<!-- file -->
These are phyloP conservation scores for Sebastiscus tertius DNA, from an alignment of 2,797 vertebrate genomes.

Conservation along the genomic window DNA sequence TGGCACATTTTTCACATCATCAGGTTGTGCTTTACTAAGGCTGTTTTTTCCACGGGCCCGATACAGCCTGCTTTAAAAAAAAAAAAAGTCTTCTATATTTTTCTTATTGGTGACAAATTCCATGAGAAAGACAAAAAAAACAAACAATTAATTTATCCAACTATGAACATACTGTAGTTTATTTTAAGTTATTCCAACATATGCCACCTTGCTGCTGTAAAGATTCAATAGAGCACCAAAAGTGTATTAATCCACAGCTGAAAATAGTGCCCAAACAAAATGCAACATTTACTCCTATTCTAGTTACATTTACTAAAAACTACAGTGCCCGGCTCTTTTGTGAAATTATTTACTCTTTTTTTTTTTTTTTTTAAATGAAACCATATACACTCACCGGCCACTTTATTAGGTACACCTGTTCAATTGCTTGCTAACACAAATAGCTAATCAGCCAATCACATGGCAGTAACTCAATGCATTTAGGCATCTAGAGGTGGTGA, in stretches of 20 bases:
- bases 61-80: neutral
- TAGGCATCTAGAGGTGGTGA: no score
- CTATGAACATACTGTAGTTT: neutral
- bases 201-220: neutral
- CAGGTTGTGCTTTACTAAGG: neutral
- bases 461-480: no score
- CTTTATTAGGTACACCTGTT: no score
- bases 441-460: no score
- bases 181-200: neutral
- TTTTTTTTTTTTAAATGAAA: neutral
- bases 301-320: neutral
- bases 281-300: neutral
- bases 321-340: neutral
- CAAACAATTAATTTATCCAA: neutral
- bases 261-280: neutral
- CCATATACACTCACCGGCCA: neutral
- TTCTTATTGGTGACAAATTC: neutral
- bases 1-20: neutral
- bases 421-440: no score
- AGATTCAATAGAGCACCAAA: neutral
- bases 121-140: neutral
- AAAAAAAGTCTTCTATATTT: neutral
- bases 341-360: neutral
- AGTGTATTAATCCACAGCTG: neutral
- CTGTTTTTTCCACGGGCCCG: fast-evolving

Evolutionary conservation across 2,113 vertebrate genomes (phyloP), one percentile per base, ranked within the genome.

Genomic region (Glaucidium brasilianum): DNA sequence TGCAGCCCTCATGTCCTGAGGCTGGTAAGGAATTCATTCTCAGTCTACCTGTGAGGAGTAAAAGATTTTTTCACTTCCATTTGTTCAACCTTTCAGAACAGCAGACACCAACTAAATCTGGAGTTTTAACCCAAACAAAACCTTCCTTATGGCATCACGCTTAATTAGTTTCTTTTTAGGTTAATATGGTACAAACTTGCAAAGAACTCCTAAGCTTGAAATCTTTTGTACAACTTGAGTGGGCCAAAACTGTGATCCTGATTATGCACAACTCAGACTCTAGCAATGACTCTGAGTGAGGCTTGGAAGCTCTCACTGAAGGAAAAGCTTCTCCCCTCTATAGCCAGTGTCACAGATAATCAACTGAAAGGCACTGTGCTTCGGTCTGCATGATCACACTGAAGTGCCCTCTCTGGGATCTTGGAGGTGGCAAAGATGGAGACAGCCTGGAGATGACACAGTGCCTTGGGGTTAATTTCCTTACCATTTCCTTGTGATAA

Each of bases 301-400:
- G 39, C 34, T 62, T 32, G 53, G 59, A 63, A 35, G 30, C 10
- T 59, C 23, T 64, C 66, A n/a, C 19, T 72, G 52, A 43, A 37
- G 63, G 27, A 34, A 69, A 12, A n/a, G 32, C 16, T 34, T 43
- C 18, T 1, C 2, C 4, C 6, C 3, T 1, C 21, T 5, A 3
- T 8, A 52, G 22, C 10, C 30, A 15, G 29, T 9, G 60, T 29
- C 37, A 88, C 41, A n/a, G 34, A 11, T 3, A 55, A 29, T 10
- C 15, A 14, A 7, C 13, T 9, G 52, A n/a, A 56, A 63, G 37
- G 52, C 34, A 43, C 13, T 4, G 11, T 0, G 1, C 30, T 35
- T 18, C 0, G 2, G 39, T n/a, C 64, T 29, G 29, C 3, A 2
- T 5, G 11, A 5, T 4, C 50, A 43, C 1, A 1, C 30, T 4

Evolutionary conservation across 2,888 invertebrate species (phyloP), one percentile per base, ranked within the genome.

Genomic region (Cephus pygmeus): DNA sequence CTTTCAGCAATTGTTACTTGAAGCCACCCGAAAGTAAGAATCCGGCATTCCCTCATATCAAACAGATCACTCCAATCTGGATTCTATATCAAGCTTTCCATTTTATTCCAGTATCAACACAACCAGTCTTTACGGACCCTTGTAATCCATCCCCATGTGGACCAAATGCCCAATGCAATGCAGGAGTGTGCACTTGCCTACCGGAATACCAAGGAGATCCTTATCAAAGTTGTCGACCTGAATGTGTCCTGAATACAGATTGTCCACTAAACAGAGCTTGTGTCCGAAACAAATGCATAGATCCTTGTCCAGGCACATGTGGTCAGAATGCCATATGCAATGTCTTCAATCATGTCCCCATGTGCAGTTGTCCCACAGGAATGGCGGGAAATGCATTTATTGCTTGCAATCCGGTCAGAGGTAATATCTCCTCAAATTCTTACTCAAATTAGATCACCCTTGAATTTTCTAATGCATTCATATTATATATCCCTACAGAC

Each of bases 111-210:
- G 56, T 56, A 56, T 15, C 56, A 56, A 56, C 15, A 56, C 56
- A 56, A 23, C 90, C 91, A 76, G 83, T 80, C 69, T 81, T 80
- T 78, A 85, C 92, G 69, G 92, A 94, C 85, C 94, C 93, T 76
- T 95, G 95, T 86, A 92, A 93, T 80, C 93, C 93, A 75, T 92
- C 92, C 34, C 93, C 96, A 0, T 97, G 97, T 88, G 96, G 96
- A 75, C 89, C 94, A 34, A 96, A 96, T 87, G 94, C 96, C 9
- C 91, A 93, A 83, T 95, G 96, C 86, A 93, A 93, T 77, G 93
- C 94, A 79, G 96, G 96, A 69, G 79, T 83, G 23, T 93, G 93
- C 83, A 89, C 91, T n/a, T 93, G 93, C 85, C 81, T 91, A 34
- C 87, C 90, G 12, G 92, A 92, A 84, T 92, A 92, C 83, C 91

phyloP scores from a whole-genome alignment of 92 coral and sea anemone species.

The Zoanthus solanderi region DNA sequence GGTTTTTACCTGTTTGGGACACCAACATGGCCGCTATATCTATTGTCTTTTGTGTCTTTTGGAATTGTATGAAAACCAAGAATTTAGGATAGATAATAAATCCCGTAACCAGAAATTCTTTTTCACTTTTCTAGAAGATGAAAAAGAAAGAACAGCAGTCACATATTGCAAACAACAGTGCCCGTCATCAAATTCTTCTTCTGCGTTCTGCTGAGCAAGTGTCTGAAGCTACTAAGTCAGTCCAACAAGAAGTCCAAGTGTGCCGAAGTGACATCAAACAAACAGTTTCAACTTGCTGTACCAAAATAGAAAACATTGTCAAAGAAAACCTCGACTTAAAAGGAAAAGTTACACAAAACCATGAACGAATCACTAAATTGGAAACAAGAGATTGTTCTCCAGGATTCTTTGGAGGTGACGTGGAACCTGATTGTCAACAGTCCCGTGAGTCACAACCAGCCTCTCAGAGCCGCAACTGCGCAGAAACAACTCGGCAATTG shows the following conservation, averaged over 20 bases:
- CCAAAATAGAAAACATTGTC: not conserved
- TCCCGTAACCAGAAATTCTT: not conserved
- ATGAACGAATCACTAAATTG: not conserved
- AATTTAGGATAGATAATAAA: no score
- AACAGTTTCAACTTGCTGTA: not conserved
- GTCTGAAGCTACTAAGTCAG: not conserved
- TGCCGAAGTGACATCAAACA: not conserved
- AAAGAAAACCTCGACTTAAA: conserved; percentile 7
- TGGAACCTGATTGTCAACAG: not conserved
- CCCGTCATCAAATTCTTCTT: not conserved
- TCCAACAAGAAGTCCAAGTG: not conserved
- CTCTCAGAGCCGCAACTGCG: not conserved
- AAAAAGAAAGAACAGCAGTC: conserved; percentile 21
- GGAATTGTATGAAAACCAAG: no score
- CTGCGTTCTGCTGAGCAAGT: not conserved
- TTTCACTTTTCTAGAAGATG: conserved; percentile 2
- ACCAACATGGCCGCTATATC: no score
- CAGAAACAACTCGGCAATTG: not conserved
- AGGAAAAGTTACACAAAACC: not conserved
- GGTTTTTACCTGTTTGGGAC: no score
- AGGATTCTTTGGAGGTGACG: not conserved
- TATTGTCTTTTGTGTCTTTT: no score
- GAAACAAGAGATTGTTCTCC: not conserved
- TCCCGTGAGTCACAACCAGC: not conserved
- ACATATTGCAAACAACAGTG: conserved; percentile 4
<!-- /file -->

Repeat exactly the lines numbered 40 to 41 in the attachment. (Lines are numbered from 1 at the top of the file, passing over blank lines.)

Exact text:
- T 5, G 11, A 5, T 4, C 50, A 43, C 1, A 1, C 30, T 4

Evolutionary conservation across 2,888 invertebrate species (phyloP), one percentile per base, ranked within the genome.